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Project: PentagonalPyramid List Menu App Page 1 of 10
Page 1 of 10
Deliverables
Your project files should be submitted to Web-CAT by the due date and time specified. You may
submit your files to the skeleton code assignment until the project due date but should try to do this
much earlier. The skeleton code assignment is ungraded, but it checks that your classes and methods
are named correctly and that methods and parameters are correctly typed. The files you submit to
skeleton code assignment may be incomplete in the sense that method bodies have at least a return
statement if applicable or they may be essentially completed files. In order to avoid a late penalty for
the project, you must submit your completed code files to Web-CAT no later than 11:59 PM on the
due date for the completed code. If you are unable to submit via Web-CAT, you should e-mail your
files in a zip file to your TA before the deadline.
Files to submit to Web-CAT (all three files must be submitted together):
• PentagonalPyramid.java
• PentagonalPyramidList.java
• PentagonalPyramidListMenuApp.java
Specifications
Overview: You will write a program this week that is composed of three classes: the first class
defines PentagonalPyramid objects, the second class defines PentagonalPyramidList objects, and the
third, PentagonalPyramidListMenuApp, presents a menu to the user with eight options and
implements these: (1) read input file (which creates a PentagonalPyramidList object), (2) print report,
(3) print summary, (4) add a PentagonalPyramid object to the PentagonalPyramidList object, (5)
delete a PentagonalPyramid object from the PentagonalPyramidList object, (6) find a
PentagonalPyramid object in the PentagonalPyramidList object, (7) Edit a PentagonalPyramid in the
PentagonalPyramidList object, and (8) quit the program. [You should create a new “Project 6”
folder and copy your Project 5 files (PentagonalPyramid.java, PentagonalPyramidList.java,
PentagonalPyramid_data_1.txt, and PentagonalPyramid_data_0.txt) to it, rather than work in the
same folder as Project 5 files.]
A PentagonalPyramid has a pentagon base and five isosceles triangle faces, six vertices, and 10 edges as
depicted below with base edge length a and height h. The formulas are provided to assist you in computing
return values for the respective methods in the PentagonalPyramid class described in this project.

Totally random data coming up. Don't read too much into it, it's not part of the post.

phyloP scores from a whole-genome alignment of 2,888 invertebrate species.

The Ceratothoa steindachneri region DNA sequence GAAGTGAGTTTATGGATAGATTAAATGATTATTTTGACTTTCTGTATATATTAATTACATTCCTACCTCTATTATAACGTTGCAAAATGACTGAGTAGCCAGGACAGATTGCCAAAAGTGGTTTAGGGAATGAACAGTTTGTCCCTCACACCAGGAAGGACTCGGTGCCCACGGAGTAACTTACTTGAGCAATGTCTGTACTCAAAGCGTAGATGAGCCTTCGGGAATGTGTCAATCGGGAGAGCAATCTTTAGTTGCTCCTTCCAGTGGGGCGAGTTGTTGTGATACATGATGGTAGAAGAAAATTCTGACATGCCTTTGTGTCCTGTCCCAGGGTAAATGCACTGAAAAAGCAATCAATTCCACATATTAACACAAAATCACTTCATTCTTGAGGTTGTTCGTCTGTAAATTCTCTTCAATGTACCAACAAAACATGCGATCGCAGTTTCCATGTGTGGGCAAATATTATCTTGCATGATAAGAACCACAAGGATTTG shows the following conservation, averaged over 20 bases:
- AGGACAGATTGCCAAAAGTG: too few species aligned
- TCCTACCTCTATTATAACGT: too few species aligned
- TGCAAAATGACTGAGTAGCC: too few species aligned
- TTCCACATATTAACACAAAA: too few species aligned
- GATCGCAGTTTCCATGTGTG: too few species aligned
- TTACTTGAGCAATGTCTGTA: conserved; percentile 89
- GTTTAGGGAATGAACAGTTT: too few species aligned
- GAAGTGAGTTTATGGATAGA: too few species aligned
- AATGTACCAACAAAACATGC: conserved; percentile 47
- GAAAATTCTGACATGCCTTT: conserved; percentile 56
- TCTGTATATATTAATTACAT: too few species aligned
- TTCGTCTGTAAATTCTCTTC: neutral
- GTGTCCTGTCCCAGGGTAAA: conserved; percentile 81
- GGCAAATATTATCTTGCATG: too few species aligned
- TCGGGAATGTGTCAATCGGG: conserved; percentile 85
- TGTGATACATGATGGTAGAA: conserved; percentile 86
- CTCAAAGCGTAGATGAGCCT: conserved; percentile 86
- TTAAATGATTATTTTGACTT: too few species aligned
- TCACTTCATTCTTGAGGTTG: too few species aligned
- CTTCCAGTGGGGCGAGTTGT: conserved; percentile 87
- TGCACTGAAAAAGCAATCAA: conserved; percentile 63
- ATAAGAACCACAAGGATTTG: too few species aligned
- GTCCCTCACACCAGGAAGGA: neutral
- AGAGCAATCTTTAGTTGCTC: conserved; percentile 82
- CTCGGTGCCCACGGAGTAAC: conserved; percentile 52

Ref: Do a “Google” search on “pentagonal pyramid surface area” for details and an interactive solver.
Surface Area
(A)
Volume (V)
Edge length
(a)
Height (h)
Project: PentagonalPyramid List Menu App Page 2 of 10
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• PentagonalPyramid.java (assuming that you successfully created this class in Project 4 or 5,
just copy the file to your new Project 6 folder and go on to PentagonalPyramidList.java on
page 4. Otherwise, you will need to create PentagonalPyramid.java as part of this project.)
Requirements: Create a PentagonalPyramid class that stores the label, base edge (i.e., length of
an edge in the pentagonal base), and height. The base edge and height must be greater than zero.
The PentagonalPyramid class also includes methods to set and get each of these fields, as well as
methods to calculate the surface area and volume of a PentagonalPyramid object, and a method to
provide a String value of a PentagonalPyramid object (i.e., a class instance).
Design: The PentagonalPyramid class has fields, a constructor, and methods as outlined below.
(1) Fields (instance variables): label of type String, base edge of type double, and height of type
double. Initialize the String to “” and the double to 0 in their respective declarations. These
instance variables should be private so that they are not directly accessible from outside of the
PentagonalPyramid class, and these should be the only instance variables in the class.
(2) Constructor: Your PentagonalPyramid class must contain a public constructor that accepts
three parameters (see types of above) representing the label, base edge, height. Instead of
assigning the parameters directly to the fields, the respective set method for each field
(described below) should be called. For example, instead of the statement label =
labelIn; use the statement setLabel(labelIn); Below are examples of how the
constructor could be used to create PentagonalPyramid objects. Note that although String
and numeric literals are used for the actual parameters (or arguments) in these examples,
variables of the required type could have been used instead of the literals.
PentagonalPyramid ex1 = new PentagonalPyramid(“Ex 1″, 1, 2);
PentagonalPyramid ex2 = new PentagonalPyramid(” Ex 2 “, 12.3, 25.5);
PentagonalPyramid ex3 = new PentagonalPyramid(“Ex 3”, 123.4, 900);
(3) Methods: Usually a class provides methods to access and modify each of its instance
variables (known as get and set methods) along with any other required methods. The
methods for PentagonalPyramid, which should each be public, are described below. See
formulas in Code and Test below.
o getLabel: Accepts no parameters and returns a String representing the label field.
o setLabel: Takes a String parameter and returns a boolean. If the string parameter is
not null, then the label field is set to the “trimmed” String and the method returns true.
Otherwise, the method returns false and the label field is not set.
o getBaseEdge: Accepts no parameters and returns a double representing the base edge
field.
o setBaseEdge: Accepts a double parameter and returns a boolean as follows. If the
double is greater than zero, sets the base edge field to the double passed in and returns
true. Otherwise, the method returns false and does not set the base edge field.
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o getHeight: Accepts no parameters and returns a double representing the height field.
o setHeight: Accepts a double parameter and returns a boolean as follows. If the
double is greater than zero, sets the height field to the double passed in and returns true.
Otherwise, the method returns false and does not set the height field.
o surfaceArea: Accepts no parameters and returns the double value for the total
surface area calculated using formula above and the values of the base edge and height
fields. See code and test below regarding the Math.tan(x) method.